So far, three declared candidates to succeed Grybauskaitė stand out in the first round polls. Economist Gitanas Nausėda is in the lead, with 27% in the February 2019 poll. Independent former Finance Minister Ingrida Šimonytė currently polls second at 20%. Current Prime Minister Saulius Skvernelis rounds out the top three at 16%. Despite being an independent, he ran for his seat in the Saeimas on the centre-right Farmers and Greens (LVŽS-G/EFA) electoral list in 2016 and was previously supported by the right-wing Order and Justice Party (TT-EFDD). Another significant declared candidate is the European Commissioner for Health and Food Safety Vytenis Andriukaitis of the Social Democratic Party (LSDP-S&D). He is currently polling at around 3%.

European Parliament Election – 23-26 May

In May, every European Union citizen of legal voting age will be eligible to cast their ballot in the elections for European Parliament. Each member state functions as a single constituency with a specific number of Parliament seats allocated proportionally according to population size. Electoral system varies from state to state.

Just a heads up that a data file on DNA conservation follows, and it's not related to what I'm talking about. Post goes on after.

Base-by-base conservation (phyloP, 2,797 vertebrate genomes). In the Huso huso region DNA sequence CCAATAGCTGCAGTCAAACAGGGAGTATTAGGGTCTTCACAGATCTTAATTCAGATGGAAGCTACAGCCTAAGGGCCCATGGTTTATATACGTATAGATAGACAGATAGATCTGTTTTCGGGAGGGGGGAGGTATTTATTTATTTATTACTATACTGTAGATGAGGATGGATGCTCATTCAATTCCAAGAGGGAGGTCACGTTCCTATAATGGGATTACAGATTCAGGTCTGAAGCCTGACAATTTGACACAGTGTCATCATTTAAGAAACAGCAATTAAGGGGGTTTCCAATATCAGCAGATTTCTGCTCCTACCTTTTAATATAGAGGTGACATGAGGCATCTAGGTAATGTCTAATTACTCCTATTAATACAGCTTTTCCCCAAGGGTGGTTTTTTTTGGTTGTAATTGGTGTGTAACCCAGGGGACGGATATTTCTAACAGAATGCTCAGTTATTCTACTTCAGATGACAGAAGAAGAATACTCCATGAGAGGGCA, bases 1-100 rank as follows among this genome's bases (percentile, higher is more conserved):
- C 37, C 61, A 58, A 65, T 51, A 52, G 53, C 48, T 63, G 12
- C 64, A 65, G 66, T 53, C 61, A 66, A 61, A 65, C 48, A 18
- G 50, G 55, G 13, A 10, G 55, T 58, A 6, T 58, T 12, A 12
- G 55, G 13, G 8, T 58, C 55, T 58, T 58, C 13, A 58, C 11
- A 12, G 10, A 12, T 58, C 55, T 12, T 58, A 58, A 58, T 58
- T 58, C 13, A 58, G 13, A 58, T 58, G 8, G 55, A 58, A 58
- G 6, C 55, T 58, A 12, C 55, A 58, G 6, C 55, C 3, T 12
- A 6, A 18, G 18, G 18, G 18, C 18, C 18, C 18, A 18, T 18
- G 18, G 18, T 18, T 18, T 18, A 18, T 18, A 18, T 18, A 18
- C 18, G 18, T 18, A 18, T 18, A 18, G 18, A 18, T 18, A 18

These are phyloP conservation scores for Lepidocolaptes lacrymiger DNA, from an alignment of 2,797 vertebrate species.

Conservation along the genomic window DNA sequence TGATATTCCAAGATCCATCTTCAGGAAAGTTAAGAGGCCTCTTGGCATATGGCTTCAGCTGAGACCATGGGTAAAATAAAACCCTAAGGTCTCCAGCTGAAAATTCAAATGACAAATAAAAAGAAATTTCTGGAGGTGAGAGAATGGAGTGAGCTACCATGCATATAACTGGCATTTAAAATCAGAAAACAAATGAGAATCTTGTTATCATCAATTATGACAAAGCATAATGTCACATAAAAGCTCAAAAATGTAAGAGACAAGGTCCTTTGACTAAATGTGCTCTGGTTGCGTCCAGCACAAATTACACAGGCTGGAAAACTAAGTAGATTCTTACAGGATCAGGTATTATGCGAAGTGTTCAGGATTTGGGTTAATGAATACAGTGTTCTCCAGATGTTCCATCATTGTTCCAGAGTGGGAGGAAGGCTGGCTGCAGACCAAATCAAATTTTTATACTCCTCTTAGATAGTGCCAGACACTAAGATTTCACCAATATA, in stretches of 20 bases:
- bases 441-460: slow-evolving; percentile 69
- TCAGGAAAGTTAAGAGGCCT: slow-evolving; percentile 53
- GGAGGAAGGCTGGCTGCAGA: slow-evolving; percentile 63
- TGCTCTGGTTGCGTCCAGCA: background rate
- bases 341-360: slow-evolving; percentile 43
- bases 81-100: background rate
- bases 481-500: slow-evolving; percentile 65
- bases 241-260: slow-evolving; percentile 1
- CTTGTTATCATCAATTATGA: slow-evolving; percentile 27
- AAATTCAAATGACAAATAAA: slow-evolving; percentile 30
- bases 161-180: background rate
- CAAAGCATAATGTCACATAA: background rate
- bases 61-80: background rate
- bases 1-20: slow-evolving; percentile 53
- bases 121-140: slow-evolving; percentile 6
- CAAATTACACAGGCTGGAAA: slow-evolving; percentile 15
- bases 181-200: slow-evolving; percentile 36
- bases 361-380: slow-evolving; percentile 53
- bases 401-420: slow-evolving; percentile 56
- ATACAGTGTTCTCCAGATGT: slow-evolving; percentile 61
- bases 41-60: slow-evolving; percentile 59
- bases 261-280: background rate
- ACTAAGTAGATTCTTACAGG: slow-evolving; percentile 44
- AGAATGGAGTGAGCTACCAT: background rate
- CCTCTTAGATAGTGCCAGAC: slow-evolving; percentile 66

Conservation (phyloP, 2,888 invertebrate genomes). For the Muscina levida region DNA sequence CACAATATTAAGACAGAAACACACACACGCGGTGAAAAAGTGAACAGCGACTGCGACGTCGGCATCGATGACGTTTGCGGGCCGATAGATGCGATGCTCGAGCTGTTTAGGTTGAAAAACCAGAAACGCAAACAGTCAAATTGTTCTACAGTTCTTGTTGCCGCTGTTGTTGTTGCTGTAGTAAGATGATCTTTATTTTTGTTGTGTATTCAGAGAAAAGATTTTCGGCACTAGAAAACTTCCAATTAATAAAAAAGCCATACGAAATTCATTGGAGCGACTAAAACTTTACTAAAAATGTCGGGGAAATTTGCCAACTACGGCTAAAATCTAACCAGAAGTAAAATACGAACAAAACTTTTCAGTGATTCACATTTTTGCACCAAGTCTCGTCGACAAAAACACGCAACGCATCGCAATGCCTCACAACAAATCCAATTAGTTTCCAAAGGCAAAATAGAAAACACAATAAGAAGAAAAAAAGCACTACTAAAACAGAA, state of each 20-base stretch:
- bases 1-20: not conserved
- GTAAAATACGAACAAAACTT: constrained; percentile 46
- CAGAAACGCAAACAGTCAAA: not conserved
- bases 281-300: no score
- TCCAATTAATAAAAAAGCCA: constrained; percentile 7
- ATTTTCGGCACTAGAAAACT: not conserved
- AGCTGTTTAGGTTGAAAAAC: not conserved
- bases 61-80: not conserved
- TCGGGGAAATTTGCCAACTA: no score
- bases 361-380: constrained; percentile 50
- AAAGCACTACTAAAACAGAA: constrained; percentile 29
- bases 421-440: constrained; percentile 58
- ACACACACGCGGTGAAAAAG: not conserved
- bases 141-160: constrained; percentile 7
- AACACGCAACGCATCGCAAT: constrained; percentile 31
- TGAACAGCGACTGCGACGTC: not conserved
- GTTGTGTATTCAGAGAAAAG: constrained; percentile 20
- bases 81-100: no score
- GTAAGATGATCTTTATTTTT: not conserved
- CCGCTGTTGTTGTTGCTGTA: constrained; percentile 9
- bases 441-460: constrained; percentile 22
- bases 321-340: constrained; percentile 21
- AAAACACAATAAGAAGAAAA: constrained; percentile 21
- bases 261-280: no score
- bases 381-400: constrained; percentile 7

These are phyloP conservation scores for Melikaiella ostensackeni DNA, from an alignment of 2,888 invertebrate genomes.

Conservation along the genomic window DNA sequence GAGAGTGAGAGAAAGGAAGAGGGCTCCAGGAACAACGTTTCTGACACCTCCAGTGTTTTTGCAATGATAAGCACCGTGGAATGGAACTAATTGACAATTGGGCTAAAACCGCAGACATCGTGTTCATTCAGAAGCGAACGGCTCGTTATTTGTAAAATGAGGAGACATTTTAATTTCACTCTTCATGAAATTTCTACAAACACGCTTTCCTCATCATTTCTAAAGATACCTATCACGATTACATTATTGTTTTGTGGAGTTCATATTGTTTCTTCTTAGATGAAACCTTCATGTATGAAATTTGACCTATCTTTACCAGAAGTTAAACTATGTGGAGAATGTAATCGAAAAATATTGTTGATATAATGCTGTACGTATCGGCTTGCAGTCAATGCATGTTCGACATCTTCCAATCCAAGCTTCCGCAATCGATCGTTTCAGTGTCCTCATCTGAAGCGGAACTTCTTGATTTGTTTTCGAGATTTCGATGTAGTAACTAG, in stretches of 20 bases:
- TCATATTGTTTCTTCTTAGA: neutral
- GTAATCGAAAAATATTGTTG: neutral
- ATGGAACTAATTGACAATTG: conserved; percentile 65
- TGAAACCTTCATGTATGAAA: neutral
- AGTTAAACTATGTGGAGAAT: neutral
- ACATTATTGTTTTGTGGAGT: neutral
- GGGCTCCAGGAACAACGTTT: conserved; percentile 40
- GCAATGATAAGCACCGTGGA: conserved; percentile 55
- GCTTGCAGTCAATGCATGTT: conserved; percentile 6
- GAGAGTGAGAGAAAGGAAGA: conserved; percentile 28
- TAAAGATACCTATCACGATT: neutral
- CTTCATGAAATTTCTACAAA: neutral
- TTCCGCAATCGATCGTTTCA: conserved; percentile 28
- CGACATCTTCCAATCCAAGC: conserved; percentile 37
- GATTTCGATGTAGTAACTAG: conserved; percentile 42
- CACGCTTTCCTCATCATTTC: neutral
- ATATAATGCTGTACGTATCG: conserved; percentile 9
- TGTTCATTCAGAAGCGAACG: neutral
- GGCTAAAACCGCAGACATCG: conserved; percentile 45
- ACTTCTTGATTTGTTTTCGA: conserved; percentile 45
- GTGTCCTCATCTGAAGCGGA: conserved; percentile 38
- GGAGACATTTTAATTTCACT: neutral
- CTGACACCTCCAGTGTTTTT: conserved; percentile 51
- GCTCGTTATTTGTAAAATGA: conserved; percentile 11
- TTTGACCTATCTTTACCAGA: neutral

What will come of this election? Europe Elects’ Chief Executive Tobias Gerhard Schminke can tell you much more about that. We project that the traditional governing coalition of the centre-right European People’s Party (EPP) and centre-left Progressive Alliance of Socialists and Democrats (S&D) will take a significant hit– the two are likely to collectively lose over 100 seats of their current 404. Even so, the groups will likely retain their first and second-place spots in the Parliament. This makes the EPP’s Bavarian Spitzenkandidat Manfred Weber (CSU-EPP) a likely pick for Commission President and the S&D’s Dutch Spitzenkandidat Frans Timmermans (PvdA-S&D) likely to reprise his role as First Vice President of the Commission.

The far-right nationalists in Europe of Nations and Freedom (ENF) are likely to win a substantial amount of seats thanks in large part to the meteoric rise of Italy’s Lega (Lega-ENF).

The Alliance of Liberals and Democrats for Europe (ALDE) is set to gain around 30 seats if Emmanuel Macron’s La Republique En Marche (LREM -ALDE) follows through on their current plans for cooperation with ALDE. ALDE can be expected to play a bigger role in the next coalition formation.